Virginia Institute of Marine Science
JOURNAL OF GEOPHYSICAL RESEARCH-OCEANS
High-resolution time series of suspended-sediment profiles have been obtained using an acoustic backscatter system at an inner shelf site (North Carolina) where flows are dominated by wind-driven currents and waves. We analyzed the spatial and temporal structure of near-bed turbulence in particle-transporting flows and scalar-like fluctuations of suspended-sediment concentrations. An important element of our analysis is a new inertial dissipation method for passive tracers to estimate the shear stress acting on the seabed, using the spectral properties of suspended sediment concentrations observed by acoustic backscatter sensors. In flows that provide adequate separation of the scales of turbulence production and dissipation, a sufficiently thick constant stress wall layer, and significant sediment suspension, frequency (or associated wave number) spectra of near-bed sediment concentration exhibit a -5/3 slope in the inertial subrange that spans frequencies of order 1 Hz. This observation suggests that the suspended sediment is effectively a passive tracer of turbulent fluid motions. Inversion of the relevant, Kolmogorov scaling equations yields estimates of the shear velocity that agree reasonably well with other, independent and widely used measures. High- and low-frequency limits on application of the inertial dissipation method to sediment concentration are related to the inertial response time of sediment particles and the sediment settling timescale. We propose that, in future applications, the inertial dissipation method for passive tracers can be used to estimate either the shear velocity, effective settling velocity of suspended sediment (or equivalent particle size) or dynamic bed roughness if two of these three quantities are independently known.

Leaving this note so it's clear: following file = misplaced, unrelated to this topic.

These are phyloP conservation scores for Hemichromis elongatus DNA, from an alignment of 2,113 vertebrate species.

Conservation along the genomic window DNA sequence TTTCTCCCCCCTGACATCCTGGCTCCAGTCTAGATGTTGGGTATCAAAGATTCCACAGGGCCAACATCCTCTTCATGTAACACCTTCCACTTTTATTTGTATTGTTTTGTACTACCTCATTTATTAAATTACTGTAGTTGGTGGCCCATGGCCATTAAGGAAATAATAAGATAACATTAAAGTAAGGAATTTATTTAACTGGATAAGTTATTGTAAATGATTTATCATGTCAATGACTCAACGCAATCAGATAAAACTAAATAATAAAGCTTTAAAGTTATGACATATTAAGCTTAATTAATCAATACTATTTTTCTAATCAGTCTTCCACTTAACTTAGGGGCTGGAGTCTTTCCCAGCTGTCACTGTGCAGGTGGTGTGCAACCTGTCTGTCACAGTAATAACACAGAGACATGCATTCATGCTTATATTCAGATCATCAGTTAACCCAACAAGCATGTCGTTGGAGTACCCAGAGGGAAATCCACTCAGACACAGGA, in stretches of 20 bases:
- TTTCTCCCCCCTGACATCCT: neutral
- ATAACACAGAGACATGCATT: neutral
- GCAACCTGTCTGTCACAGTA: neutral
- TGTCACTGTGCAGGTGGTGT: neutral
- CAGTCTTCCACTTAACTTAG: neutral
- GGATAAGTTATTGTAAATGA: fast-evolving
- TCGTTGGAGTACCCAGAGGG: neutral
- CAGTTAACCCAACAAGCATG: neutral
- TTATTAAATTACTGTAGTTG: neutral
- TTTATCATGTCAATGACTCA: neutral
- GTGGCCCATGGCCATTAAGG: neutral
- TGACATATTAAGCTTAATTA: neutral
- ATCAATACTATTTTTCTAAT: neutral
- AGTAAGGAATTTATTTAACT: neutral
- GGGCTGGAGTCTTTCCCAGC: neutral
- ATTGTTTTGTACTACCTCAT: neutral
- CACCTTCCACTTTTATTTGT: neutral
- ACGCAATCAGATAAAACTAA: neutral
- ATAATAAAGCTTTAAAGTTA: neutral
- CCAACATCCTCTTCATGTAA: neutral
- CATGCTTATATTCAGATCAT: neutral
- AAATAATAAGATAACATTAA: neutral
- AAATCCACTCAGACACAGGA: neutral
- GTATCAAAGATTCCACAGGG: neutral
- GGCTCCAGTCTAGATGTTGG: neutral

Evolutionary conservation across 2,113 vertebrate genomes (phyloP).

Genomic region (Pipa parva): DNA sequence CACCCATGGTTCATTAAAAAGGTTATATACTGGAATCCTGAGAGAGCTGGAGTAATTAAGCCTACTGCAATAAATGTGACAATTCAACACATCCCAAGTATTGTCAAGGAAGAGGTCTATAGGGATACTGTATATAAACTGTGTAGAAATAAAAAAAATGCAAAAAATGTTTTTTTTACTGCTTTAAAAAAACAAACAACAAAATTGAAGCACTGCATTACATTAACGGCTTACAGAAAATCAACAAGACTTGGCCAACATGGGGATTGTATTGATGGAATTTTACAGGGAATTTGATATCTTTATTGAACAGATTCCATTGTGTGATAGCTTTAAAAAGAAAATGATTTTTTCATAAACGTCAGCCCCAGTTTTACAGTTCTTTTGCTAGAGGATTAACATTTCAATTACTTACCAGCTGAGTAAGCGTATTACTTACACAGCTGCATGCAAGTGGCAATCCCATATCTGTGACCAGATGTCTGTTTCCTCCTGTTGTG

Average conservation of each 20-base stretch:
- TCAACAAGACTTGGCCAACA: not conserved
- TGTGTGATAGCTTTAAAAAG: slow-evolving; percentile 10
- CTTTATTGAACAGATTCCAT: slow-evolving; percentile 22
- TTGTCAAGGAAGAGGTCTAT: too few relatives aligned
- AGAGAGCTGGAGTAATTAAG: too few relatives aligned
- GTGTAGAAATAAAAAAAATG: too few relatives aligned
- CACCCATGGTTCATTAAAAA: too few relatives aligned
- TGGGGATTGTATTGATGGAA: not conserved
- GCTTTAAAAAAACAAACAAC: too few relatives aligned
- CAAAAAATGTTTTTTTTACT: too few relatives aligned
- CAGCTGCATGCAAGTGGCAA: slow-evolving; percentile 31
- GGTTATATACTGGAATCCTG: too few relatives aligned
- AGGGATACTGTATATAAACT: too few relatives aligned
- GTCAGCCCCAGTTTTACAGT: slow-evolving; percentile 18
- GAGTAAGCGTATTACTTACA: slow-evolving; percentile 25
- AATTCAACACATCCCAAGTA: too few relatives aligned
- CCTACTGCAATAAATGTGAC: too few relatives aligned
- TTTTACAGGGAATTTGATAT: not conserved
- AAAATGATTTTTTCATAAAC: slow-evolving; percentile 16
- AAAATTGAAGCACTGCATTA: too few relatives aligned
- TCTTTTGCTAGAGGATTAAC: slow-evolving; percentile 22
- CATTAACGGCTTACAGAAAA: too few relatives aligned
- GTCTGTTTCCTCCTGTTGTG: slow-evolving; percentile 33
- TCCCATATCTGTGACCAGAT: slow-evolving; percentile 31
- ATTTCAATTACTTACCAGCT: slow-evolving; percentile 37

turbulence; suspended sediment; inertial dissipation method; eddy diffusivity
Lee, Guan-hong; Dade, W. Brian; Friedrichs, Carl T.; and Vincent, Chris E., "Spectral estimates of bed shear stress using suspended-sediment concentrations in a wave-current boundary layer" (2003). VIMS Articles. 280.